Taking serious note of glaring lapses in investigation and prosecution of a murder case, the Bombay high court recently directed the state government to enquire into the acts of omissions and commissions purportedly committed by two police officers, who investigated the case, and the assistant public prosecutor, who prosecuted the accused, a father-son duo from Chandrapur.
The division bench of Justice BP Dharmadhikari and Justice AS Chandurkar directed that the inquiry be completed within six months and the report be placed before it by July 10, 2017.
“The entire investigation is defective and shows lapses going to the root of the matter,” said the bench while reversing conviction of 24-year-old Mohan Pendam and his father Khushal. “Highly unsatisfactory investigation with vital lapses makes it impossible to convict the accused,” the bench cited as reason for making it impossible for it to uphold the trial court order convicting the father-son duo.
According to the prosecution, the incident took place at Ashtabhuja in Chandrapur on March 8, 2013, when Mohan and Khushal, killed Ankush Suryavanshi, attempted to kill the wife Heena, and also injured their neighbour, Siddharth Suryavanshi. A year later, the trial court convicted both of them of murder, attempt to murder and voluntarily causing grievous hurt, and sentenced them to life imprisonment.
The high court, however, found glaring lapses in the investigation as also in prosecution of the father-son duo, and acquitted them giving them the benefit of doubt. It noted that though the incident took place in a residential locality and many people had gathered, the prosecution could not find any independent witnesses to support its case.
The bench further noted that the best available evidence, the earliest version of events, as seen by material witnesses was not produced before the trial court, police officer who recorded complaint and registered FIR did not enter the witness box. It also found that though bloodstained clothes of the accused were seized, the memo did neither mention from where and from whom the clothes had been seized. The judges also found the discovery of the weapons purportedly used by the accused equally faulty, thus leaving them with no option but to acquit the two.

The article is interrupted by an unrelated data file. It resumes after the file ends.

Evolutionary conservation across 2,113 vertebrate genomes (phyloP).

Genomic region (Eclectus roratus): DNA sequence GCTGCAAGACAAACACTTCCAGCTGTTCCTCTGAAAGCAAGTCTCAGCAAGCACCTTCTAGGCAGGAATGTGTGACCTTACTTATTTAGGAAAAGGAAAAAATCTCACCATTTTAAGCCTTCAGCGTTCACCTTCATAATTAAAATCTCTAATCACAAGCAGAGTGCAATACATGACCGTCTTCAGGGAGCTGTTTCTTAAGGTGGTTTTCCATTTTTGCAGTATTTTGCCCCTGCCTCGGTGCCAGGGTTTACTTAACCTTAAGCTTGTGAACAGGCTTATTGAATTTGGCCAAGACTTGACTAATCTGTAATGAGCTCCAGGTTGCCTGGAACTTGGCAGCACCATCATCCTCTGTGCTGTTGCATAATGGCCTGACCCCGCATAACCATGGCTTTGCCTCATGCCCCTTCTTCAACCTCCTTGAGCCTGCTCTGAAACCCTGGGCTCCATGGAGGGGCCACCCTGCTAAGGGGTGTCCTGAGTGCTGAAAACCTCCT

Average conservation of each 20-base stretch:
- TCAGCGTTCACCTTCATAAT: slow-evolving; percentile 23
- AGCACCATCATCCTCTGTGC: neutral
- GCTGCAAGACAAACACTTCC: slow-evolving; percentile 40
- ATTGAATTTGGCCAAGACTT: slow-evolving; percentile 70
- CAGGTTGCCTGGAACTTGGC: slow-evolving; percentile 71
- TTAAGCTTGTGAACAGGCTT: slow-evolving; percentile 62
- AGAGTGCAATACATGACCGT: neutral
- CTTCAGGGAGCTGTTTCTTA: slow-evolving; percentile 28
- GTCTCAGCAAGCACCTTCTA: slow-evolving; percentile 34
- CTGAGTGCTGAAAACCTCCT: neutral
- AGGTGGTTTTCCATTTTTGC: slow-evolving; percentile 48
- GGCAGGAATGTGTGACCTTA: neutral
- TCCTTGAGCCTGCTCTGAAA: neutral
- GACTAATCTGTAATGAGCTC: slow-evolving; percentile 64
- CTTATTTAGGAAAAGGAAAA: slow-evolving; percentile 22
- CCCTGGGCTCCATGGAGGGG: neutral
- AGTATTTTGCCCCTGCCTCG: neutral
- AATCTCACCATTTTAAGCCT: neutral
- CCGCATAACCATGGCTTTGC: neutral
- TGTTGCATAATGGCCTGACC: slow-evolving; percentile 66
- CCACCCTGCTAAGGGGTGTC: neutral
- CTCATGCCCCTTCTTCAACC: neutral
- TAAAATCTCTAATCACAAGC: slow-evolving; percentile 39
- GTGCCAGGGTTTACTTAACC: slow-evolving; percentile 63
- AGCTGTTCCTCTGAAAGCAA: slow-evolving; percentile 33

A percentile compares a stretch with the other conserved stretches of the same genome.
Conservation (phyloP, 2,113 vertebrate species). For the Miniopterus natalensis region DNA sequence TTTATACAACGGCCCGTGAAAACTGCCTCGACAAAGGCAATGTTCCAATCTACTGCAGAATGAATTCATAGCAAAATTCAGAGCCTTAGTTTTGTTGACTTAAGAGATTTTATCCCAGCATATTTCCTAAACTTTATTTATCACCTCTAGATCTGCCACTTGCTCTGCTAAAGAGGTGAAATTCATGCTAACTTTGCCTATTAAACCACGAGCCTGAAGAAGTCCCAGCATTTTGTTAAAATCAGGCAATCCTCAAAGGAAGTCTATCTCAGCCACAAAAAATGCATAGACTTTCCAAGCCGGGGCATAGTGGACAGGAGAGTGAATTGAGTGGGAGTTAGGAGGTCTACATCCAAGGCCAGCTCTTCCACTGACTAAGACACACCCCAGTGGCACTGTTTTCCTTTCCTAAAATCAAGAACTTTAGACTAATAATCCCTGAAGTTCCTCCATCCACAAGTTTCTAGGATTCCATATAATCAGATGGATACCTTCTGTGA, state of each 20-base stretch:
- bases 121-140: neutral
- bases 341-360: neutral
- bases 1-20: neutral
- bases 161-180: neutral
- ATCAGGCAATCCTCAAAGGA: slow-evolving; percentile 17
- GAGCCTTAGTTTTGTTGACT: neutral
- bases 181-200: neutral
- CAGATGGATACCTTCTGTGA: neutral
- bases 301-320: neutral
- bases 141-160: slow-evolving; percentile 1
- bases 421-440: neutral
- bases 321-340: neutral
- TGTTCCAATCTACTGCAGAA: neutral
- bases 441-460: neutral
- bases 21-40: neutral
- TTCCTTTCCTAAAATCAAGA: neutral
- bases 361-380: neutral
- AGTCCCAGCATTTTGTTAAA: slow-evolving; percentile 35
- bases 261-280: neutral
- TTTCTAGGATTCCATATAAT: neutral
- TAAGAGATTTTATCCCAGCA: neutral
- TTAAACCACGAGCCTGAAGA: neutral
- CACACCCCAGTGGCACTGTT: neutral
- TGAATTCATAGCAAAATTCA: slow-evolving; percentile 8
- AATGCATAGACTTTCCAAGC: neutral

The bench concluded that both the investigating officers and the assistant public prosecutor prima facie appeared to be the erring officers responsible for failure of the prosecution case, and taking cue from the Supreme Court ruling of 2014, ordered inquiry against them.
In 2014, in State of Gujarat v/s. Kishanbhai, the Supreme Court has held that every acquittal should be understood as a failure of the justice delivery system, in serving the cause of justice. Likewise, every acquittal should ordinarily lead to the inference, that an innocent person was wrongfully prosecuted. The Supreme Court directed the state government shall also identify the investigating and / or prosecuting officials responsible for the acquittal and if the acquittal is found to be the result of their blameworthy conduct, appropriate departmental action must be taken against the erring officials. Taking into consideration the seriousness of the matter, the official concerned may be withdrawn from investigative or prosecution responsibilities, permanently or temporarily, depending purely on his culpability, the Apex Court has said.